Someone using an exoskeleton leg capable of thinking and moving on its own using sophisticated artificial intelligence technology approaches stairs.
Someone using an exoskeleton leg capable of thinking and moving on its own using sophisticated artificial intelligence technology approaches stairs.AI, wearable cameras in self-walking robotic exoskeletons
University of Waterloo

AI, wearable cameras in self-walking robotic exoskeletons

Researchers are optimizing artificial intelligence (AI) software to process video feeds to accurately recognize stairs, doors, and other features of the surrounding environment.

Subscribe

Robotics researchers are developing exoskeletons and prosthetic legs capable of thinking and making control decisions on their own using sophisticated artificial intelligence (AI) technology.

The system combines computer vision and deep-learning AI to mimic how able-bodied people walk by seeing their surroundings and adjusting their movements.

"We're giving robotic exoskeletons vision so they can control themselves," says Brokoslaw Laschowski, a PhD candidate in systems design engineering who leads a University of Waterloo research project called ExoNet.

Exoskeletons legs operated by motors already exist, but users must manually control them via smartphone applications or joysticks.

"That can be inconvenient and cognitively demanding," says Laschowski, also a student member of the Waterloo Artificial Intelligence Institute (Waterloo.ai). "Every time you want to perform a new locomotor activity, you have to stop, take out your smartphone, and select the desired mode."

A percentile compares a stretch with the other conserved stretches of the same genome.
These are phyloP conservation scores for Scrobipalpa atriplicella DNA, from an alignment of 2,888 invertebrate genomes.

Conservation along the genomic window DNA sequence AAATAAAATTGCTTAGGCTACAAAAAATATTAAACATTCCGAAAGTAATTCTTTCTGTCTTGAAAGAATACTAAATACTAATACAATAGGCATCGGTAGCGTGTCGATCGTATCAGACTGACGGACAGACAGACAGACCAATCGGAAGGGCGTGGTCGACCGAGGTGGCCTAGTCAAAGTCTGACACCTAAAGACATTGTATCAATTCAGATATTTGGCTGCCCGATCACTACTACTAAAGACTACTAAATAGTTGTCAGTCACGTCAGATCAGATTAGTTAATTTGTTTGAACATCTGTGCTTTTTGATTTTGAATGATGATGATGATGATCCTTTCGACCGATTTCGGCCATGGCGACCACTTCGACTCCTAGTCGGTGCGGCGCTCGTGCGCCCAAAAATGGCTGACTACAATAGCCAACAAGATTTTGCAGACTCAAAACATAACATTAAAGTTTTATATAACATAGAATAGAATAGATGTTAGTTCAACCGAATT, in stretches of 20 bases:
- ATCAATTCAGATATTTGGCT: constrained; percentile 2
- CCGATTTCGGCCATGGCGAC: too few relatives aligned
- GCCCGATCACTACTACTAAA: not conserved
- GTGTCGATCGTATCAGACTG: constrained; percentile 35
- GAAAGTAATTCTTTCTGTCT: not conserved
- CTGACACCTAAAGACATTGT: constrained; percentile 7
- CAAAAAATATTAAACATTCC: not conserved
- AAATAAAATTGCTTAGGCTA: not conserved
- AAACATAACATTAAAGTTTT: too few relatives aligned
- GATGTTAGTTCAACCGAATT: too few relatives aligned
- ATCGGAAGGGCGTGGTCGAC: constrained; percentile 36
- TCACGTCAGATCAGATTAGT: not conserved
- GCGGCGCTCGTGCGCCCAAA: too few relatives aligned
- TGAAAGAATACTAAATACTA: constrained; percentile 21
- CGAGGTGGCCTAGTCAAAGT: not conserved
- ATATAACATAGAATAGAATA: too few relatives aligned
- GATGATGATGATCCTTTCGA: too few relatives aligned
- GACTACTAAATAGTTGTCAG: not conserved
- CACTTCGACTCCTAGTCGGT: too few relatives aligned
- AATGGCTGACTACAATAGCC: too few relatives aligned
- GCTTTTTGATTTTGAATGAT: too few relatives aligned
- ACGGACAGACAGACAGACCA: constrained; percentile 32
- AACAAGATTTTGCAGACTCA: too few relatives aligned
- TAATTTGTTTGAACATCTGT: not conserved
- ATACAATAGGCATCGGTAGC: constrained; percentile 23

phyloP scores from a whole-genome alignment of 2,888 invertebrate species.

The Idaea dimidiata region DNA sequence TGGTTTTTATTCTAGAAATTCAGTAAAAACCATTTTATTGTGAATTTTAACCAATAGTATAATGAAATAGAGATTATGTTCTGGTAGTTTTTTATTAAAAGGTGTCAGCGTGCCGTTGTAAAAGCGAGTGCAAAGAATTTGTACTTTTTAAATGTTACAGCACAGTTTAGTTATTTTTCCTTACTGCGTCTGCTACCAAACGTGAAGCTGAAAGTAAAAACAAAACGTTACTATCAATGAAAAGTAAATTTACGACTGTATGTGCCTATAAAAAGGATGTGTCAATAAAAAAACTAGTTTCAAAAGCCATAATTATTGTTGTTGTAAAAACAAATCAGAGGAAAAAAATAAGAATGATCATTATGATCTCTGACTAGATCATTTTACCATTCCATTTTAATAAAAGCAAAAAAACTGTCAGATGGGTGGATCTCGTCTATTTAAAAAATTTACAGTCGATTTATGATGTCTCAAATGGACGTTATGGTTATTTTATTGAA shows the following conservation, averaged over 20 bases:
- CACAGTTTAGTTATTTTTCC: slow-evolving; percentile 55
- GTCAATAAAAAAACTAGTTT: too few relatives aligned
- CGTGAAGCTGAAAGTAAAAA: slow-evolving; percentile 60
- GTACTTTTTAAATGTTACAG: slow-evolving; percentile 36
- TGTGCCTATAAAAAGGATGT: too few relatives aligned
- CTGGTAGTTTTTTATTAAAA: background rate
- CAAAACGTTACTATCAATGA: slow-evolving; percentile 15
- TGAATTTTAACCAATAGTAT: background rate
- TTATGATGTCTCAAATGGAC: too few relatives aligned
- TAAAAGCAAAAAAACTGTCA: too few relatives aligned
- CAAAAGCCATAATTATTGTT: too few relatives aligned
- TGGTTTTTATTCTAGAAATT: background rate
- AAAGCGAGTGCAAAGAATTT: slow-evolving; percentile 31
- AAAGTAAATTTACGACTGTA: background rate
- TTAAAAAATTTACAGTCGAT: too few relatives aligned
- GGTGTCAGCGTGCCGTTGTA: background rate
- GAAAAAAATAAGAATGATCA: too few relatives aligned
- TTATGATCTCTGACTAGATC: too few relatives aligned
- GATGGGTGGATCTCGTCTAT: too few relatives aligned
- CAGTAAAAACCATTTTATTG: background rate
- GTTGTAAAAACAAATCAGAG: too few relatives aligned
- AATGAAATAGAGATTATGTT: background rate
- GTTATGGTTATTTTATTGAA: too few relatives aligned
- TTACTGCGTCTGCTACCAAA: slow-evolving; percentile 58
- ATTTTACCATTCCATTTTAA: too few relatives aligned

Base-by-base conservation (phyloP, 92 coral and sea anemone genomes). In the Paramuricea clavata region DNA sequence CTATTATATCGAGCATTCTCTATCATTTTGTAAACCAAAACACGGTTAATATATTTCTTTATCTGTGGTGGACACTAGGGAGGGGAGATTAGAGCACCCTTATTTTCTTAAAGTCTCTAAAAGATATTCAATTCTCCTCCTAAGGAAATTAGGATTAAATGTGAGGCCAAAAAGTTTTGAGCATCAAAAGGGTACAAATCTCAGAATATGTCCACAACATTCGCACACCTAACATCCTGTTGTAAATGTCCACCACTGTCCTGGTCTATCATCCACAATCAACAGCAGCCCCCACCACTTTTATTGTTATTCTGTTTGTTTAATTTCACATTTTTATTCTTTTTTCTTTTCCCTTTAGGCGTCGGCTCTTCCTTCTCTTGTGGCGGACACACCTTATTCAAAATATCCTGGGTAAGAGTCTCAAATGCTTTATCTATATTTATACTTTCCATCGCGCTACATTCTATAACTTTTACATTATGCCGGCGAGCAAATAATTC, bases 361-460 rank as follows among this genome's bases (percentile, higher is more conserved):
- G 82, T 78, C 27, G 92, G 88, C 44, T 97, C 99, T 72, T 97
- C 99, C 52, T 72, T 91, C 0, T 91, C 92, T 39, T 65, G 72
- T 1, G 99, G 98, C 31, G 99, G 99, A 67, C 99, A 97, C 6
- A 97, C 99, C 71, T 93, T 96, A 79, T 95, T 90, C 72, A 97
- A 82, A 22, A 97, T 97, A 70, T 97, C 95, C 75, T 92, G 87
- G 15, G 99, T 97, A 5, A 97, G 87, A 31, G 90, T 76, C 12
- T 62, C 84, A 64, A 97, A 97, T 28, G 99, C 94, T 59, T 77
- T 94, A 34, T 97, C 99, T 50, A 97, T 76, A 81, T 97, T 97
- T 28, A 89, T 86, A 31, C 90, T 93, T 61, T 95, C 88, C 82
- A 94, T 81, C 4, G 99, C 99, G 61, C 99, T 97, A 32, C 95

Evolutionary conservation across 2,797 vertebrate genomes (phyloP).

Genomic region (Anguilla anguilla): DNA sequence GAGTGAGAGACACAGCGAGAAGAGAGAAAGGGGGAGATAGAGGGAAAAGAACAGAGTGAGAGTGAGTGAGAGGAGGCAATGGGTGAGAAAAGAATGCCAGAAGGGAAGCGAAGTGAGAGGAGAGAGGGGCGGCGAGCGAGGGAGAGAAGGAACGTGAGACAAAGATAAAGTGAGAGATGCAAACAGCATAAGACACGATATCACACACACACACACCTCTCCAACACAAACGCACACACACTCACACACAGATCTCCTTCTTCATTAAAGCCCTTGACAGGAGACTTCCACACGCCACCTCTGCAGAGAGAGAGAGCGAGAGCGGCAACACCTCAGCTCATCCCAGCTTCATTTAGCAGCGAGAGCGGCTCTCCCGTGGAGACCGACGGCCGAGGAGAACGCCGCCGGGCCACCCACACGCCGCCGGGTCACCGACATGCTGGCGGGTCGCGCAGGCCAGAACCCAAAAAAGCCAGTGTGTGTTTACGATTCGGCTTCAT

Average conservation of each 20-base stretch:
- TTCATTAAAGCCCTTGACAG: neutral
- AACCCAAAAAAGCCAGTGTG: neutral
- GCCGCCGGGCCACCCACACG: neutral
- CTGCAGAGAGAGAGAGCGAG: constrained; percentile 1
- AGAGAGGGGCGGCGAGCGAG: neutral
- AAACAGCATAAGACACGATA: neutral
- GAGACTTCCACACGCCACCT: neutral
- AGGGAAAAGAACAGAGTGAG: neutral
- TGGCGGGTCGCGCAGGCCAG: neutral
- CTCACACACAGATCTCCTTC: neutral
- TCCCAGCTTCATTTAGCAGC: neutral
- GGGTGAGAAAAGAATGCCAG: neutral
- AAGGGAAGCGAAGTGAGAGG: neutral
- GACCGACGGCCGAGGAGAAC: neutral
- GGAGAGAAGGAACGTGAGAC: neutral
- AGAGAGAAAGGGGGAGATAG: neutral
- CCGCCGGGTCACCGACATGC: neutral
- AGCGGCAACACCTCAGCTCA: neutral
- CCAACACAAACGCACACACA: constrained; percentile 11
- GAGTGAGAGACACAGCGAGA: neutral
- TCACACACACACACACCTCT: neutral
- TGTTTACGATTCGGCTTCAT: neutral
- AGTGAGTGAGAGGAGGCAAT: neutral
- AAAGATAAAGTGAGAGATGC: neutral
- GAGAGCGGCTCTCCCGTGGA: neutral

To address that limitation, the researchers fitted exoskeleton users with wearable cameras and are now optimizing AI computer software to process the video feed to accurately recognize stairs, doors, and other features of the surrounding environment.

The next phase of the ExoNet research project will involve sending instructions to motors so that robotic exoskeletons can climb stairs, avoid obstacles, or take other appropriate actions based on analysis of the user's current movement and the upcoming terrain.

"Our control approach wouldn't necessarily require human thought," says Laschowski, who is supervised by engineering professor John McPhee, the Canada Research Chair in Biomechatronic System Dynamics. "Similar to autonomous cars that drive themselves, we're designing autonomous exoskeletons and prosthetic legs that walk for themselves."

The robotic researchers are also working to improve the energy efficiency of motors for robotic exoskeletons and prostheses by using human motion to self-charge the batteries.

The latest in a series of papers on the related projects, Simulation of Stand-to-Sit Biomechanics for Robotic Exoskeletons and Prostheses with Energy Regeneration, appears in the journal IEEE Transactions on Medical Robotics and Bionics.